Saint John in Saint John County, New Brunswick — The Canadian Atlantic
Saint John’s Original Burial Ground
Le premier cimetière de Saint John
Saint John’s original burial ground was established on this site shortly after the landing of the United Empire Loyalists in 1783. After its closure as a cemetery in 1845, the site became a memorial garden with tree lined walkways and flower beds.
For upwards of 100 years it remained a unique place of beauty in the centre of a busy industrial city. However time and neglect gradually took their toll and by the late 1900’s the burial ground was in a state of disrepair.
In 1995 the Irving family undertook a restoration program as a gift to the people of Saint John. They commissioned and carried out a refurbishing of the entire site, including the construction of brick and granite walkways, benches, special railings and light columns. Hundreds of trees and thousands of flowers and shrubs were planted. Then, at the heart of the Memorial Park the magnificent Beaver Fountain was created.
It was in 1925 that K.C. Irving established his first Saint John business on Union Street adjacent to the burial ground. For many years he looked out over this very site from his office in the Golden Ball Building.
The Canadian Beaver, a prominent motif found throughout the site depicts the hard work, enterprise and tenacious resolve of the city’s founders and those who followed.
The people of
Le premier cimetière de Saint John a été fondé sur le présent site peu de temps après l’arrivée des United Empire Loyalists en 1783. Après la fermeture de cimetière en 1848, le site est devenu un jardin commémoratif comprenant des sentiers bordés d’arbres et de plates-bandes.
Le site est demeuré pendant plus de 100 ans un endroit de beauté unique au milieu d’une grande ville industrielle, le cimetière a été graduellement laissé à l’abandon est à la fin du XXᵉ siècle, il était tombé en ruines.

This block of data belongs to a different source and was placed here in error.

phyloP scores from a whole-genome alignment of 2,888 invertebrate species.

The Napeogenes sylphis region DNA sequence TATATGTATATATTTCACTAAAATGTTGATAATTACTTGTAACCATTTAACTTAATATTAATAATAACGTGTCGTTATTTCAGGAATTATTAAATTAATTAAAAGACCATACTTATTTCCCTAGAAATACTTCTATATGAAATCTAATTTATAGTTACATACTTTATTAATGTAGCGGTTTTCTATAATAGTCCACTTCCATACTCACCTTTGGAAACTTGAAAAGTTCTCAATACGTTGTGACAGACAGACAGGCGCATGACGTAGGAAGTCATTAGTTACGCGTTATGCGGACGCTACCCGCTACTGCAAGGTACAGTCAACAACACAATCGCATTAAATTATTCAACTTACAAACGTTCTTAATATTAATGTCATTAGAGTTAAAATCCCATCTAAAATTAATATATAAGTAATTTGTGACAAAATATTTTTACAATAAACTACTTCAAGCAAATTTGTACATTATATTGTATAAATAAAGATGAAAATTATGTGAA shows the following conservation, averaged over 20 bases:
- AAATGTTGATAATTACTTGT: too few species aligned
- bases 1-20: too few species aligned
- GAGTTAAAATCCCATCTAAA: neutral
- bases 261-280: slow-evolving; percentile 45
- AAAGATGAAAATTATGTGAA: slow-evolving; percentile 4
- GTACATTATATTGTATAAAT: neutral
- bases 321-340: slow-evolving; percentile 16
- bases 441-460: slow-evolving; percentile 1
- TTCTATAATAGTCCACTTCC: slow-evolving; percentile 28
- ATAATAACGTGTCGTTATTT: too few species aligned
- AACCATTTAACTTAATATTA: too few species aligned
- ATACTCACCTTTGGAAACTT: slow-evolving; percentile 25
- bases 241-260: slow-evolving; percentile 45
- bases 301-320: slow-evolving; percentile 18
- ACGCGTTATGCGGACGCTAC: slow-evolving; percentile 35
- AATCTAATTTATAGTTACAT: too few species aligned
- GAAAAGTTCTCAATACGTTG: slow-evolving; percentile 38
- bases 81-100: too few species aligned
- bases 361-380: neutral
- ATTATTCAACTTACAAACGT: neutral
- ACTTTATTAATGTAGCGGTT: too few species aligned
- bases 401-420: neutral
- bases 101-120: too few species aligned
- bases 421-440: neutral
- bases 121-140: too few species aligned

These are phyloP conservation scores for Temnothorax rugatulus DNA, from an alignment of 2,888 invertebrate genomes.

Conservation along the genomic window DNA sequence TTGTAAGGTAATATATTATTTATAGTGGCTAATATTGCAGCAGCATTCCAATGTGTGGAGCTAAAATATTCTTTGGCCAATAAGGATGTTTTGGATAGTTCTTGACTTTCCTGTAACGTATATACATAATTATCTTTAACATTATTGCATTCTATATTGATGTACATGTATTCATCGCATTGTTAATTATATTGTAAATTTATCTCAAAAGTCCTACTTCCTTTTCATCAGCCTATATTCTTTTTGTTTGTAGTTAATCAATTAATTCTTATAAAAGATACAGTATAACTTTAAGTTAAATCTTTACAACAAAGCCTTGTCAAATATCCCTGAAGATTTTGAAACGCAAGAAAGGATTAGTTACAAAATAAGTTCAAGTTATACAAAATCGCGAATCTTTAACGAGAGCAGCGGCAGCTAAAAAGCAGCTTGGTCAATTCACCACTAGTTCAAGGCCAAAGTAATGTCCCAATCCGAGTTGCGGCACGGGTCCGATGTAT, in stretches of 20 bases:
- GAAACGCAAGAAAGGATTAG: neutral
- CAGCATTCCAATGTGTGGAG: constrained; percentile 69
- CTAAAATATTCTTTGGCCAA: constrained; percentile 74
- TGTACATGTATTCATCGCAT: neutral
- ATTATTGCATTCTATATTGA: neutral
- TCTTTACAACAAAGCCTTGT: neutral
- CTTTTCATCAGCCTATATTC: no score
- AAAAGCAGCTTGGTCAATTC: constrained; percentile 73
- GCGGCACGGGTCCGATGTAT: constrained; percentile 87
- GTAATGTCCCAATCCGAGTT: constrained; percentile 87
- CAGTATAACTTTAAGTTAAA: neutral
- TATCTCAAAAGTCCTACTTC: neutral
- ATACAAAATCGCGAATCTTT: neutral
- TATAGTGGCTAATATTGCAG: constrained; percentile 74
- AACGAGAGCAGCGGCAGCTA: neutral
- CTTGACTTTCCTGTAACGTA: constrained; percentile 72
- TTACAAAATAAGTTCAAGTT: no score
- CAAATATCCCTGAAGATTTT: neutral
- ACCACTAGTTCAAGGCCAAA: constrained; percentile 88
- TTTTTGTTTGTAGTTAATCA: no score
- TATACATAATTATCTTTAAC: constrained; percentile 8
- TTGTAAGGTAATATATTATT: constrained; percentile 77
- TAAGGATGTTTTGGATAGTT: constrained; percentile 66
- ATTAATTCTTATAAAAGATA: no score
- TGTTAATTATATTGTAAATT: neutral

En 1994, la famille Irving entreprit un programme de restauration dont elle faisait cadeau aux citoyens de Saint John. Elle commanda et exécuta un remise à neuf du site complet qui comprenait la construction de sentiers de briques et de granite, de bancs, de portails commémoratifs, de clôtures et de lampadaires. Des centaines d’arbres et de milliers de fleurs et d’arbustes ont été plantes, puis, la magnifique fontaine de castor fut érigée.
En 1925 K.C. Irving établit son premier commerce a Saint John sur la rue Union adjacent au cimetière. Pendant de nombreuses années il a pu regarder ce site de son bureau situé dans l’immeuble Golden Ball.
Le castor du Canada, motif important que l’on retrouvé partout sur la site, représente le
Les gens de Saint John remercient chaleureusement la famille Irving pour avoir ravivé la fierté envers ce site historique.
Location. 45° 16.41′ N, 66° 3.422′ W. Marker is in Saint John, New Brunswick, in Saint John County. Marker can be reached from Sydney Street just from Kings Street East. Click for map. Marker is in this post office area: Saint John, New Brunswick E2L, Canada.
Other nearby markers. At least 8 other markers are within walking distance of this marker. No. 2 Mechanics’ Volunteer Company Engine House (here, next to this marker); Founding of New Brunswick (here, next to this marker); Imperial Theatre (within shouting distance of this marker); Saint John’s First Wind Grist Mill (about 90 meters away, measured in a direct line); King’s Square (about 120 meters away); King Edward VII Memorial Bandstand (about 120 meters away); Saint John City Market (about 180 meters away); The Great Fire of 1877/L’incendie de 1877 (approx. 0.3 kilometers away). Click for a list of all markers in Saint John.
More about this marker. The Loyalist Burial Ground is bounded by Sydney, Union and Carmarthen Streets and Kings Street East. The marker is located near the fountain at the center of the cemetery.
Also see . . . The Old Loyalist Burial Ground. The monuments were restored using a conservationist approach. No attempt was made to repair or replace worn or broken engravings. In this way their historic appearance remains virtually unchanged. (Submitted on September 27, 2014, by Barry Swackhamer of San Jose, California.)
Categories. • Cemeteries & Burial Sites •
Credits. This page originally submitted on , by Barry Swackhamer of San Jose, California. This page has been viewed 293 times since then and 10 times this year. Photos: 1, 2, 3, 4. submitted on , by Barry Swackhamer of San Jose, California. • Andrew Ruppenstein was the editor who published this page. This page was last revised on June 16, 2016.